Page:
"We still get some big plays, and they help us create momentum. Maybe they're not the 80-yard touchdown runs, but maybe they're 50-yard runs
We're still getting those plays, but we're not just dependent on those big plays."
Head coach Bo Pelini said getting away from the reliance on big plays was extremely important for his offense. While the 80-yard touchdowns were all and good, Pelini said games were won by churning out long drives and wearing down defenses.
"I said last year that even when we were putting up big numbers, we weren't being very efficient," Pelini said. "We were living on the big play and the big chunks of yards. When people made us earn it down the field, we struggled. That is where we have been dramatically different this year. That is one of the things we wanted to accomplish. There is a lot that contributes to that. Not only the rushing attack, but we have had good balance. The audibles help and Tim (Beck) has called some good football games. We put a lot of stress on defenses in a lot of different ways.
"Something that hasn't been talked about a lot and maybe isn't that obvious, and knock on wood, but we haven't killed ourselves penalty-wise. I think our tempo has helped in that area and getting up on the ball early. We aren't rushing at the end of the clock. You get those delay of games and false starts and it takes away your efficiency. You end up in first-and-15, second-and-15, and that happened time after time last year. We made a big emphasis on fixing that and it's helped this year."
- Robin Washut
Dunsmore presents familiar challenge for Blackshirts
For many defenses, Northwestern senior tight end Drake Dunsmore brings a skill set to the position unlike anything they've seen. Nebraska, on the other hand, knows all about the match-up problems a player like Dunsmore presents.
The Huskers have a tight of their own just like him in junior Kyler Reed.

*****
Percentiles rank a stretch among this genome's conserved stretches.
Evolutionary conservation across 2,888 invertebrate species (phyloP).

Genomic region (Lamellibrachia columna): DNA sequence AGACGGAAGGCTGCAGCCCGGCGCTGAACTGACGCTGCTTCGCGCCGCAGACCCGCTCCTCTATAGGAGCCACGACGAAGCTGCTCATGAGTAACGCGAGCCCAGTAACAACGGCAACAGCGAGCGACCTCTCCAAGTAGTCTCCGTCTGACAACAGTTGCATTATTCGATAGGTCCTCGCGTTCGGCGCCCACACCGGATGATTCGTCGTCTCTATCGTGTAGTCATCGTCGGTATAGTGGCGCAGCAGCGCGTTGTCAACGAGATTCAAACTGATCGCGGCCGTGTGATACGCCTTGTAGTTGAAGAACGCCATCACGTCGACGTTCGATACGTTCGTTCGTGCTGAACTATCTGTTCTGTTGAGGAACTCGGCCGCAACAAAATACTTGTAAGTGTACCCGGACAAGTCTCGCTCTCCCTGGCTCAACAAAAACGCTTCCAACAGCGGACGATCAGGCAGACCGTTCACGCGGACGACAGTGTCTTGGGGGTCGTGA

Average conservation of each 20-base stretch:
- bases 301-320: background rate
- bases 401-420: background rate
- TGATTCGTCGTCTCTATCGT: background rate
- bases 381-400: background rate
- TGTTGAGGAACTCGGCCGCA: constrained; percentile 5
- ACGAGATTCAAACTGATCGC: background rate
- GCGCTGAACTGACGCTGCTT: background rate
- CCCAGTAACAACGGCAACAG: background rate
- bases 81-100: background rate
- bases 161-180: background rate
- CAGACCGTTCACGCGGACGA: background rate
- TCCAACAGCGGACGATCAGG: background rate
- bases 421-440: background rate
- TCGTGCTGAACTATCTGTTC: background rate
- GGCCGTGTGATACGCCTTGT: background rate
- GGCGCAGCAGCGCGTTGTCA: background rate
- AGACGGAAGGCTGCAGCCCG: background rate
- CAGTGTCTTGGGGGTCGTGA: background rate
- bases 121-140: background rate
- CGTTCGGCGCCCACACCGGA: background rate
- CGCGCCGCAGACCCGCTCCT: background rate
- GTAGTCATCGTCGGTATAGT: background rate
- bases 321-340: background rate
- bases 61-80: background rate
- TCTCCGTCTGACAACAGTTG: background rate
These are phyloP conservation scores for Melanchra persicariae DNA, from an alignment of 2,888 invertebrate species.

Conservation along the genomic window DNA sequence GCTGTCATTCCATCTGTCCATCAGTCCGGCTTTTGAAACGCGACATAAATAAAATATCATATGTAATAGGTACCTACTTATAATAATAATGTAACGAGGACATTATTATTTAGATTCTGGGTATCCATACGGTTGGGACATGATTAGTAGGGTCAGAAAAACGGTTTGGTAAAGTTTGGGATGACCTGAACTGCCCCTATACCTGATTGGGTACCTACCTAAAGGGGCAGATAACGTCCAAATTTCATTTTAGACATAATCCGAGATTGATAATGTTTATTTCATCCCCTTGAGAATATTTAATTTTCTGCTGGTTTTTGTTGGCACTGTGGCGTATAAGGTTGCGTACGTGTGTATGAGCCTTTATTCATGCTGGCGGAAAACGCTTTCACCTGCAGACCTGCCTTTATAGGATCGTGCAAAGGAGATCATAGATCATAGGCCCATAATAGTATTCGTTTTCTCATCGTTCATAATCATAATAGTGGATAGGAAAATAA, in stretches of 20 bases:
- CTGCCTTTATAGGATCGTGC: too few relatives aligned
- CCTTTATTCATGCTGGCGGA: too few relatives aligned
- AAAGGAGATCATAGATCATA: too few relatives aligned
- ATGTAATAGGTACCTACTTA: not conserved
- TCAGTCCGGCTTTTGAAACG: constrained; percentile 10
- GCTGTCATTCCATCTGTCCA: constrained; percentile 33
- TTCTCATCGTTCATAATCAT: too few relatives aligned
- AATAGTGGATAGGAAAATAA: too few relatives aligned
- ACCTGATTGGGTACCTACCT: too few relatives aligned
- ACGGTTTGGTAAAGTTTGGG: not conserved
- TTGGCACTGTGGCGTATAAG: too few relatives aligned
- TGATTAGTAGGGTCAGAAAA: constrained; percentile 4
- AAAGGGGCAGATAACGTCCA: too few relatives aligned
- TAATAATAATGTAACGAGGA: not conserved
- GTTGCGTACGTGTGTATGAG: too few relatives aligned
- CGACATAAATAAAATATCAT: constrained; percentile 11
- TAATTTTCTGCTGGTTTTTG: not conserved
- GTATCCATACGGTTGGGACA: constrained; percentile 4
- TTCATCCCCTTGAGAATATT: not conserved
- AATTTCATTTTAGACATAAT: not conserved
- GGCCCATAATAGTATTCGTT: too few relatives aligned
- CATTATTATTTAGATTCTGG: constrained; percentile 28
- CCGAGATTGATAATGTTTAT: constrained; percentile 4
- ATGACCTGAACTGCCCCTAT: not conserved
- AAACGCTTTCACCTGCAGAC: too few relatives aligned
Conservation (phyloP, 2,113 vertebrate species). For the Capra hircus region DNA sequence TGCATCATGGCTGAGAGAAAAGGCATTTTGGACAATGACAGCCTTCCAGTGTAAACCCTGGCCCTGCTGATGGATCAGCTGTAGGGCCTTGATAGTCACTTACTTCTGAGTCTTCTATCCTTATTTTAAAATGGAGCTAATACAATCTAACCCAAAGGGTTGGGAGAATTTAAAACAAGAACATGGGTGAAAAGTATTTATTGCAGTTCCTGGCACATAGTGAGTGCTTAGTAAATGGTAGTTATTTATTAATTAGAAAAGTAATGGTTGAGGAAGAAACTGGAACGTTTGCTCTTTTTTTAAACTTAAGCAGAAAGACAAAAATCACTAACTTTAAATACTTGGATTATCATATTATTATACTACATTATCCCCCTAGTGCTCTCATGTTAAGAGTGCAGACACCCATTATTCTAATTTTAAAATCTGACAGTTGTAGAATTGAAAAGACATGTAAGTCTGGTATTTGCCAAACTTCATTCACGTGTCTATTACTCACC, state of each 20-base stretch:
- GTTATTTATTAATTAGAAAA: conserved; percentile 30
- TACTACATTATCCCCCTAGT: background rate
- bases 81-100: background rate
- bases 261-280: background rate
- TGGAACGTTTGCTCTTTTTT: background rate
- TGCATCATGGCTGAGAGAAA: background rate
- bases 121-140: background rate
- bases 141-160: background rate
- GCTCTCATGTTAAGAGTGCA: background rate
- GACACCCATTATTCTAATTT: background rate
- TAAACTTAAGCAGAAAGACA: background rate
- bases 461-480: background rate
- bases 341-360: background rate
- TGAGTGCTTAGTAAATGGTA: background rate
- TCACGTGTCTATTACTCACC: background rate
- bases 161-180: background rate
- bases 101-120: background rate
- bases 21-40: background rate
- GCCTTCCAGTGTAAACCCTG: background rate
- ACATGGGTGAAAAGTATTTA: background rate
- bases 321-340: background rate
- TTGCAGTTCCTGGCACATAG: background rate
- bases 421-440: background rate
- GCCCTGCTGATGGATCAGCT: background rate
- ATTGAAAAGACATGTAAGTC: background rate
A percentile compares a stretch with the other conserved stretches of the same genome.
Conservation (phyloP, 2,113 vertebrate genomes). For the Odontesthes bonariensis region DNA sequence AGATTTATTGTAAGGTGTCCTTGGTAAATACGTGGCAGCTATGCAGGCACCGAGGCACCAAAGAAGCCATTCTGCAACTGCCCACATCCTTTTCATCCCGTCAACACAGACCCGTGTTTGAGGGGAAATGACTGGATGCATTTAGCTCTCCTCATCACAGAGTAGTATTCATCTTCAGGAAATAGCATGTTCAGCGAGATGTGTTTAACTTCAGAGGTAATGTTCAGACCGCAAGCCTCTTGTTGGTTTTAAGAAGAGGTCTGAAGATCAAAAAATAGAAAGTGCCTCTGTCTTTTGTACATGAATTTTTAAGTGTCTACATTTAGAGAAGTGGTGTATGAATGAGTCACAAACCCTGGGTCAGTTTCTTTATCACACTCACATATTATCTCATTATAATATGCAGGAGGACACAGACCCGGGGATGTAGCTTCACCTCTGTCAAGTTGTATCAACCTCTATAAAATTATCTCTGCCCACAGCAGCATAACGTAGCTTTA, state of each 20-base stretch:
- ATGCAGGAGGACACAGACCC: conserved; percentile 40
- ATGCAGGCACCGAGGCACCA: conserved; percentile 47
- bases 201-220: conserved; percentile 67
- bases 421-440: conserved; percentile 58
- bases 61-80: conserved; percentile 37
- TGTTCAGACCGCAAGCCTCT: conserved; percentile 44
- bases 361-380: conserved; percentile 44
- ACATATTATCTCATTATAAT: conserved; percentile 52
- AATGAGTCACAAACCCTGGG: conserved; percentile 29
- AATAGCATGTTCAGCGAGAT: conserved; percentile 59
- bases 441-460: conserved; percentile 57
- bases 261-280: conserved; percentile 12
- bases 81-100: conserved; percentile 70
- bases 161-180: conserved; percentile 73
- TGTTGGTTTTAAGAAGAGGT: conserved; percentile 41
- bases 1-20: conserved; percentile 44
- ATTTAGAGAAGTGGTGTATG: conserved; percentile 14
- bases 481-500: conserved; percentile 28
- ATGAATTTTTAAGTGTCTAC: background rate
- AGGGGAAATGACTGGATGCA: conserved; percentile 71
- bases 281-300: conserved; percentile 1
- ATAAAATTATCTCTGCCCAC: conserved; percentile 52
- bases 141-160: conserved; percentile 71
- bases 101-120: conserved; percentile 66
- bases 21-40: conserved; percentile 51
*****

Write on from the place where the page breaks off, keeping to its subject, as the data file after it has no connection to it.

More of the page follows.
When asked to describe the challenges Dunsmore presents to a defense, Carl Pelini's first comparison was to Reed, saying both players are capable of burning defenses in a number of different ways.
"He's Kyler Reed," Pelini said. "He's a real athletic kid. He's got great speed, and you've got to be careful how you match-up with him. He'll create mismatches if you let him, so you really have to study film and see how they're using him and try and match it up the right way."
Senior safety Austin Cassidy echoed Pelini' comparison, saying he was thankful the defense has plenty of experience going up against a hybrid style tight end that can split out wide out line up on the edge.
"(Dunsmore) can really move," Cassidy said. "Luckily we've got a guy like Kyler Reed where we've faced a tight end a lot that could probably spread out and play a wide receiver spot. Anytime you've got one of those guys who can be a deep threat and that you have to put maybe a linebacker on, that can create mismatch issues."
Technically listed as a "Superback" on Northwestern's roster, the 6-foot-3, 235-pound Dunsmore lines up in a variety of spots to create the biggest coverage mismatch in the passing game. He ranks second on the team with 29 catches for 328 yards and six touchdowns, and he's coming off his biggest game of the season in last week's blowout win over Indiana.
With a career-high four receiving touchdowns against the Hoosiers, Dunsmore was named the Big Ten Offensive Player of the Week for his efforts. Like Reed, Dunsmore has made a habit of coming up with big plays, hauling in 11 touchdowns in his past 21 games.
"He made some great plays on Saturday, and he's just been very consistent throughout his entire career," Fitzgerald said. "He's a man that I think the guys on Sunday are very intrigued by, and I don't think this will be his last year playing football."
- Robin Washut
A unique friendship
Perhaps no player will have a tighter bond this week with Northwestern than redshirt freshman wide receiver Kenny Bell.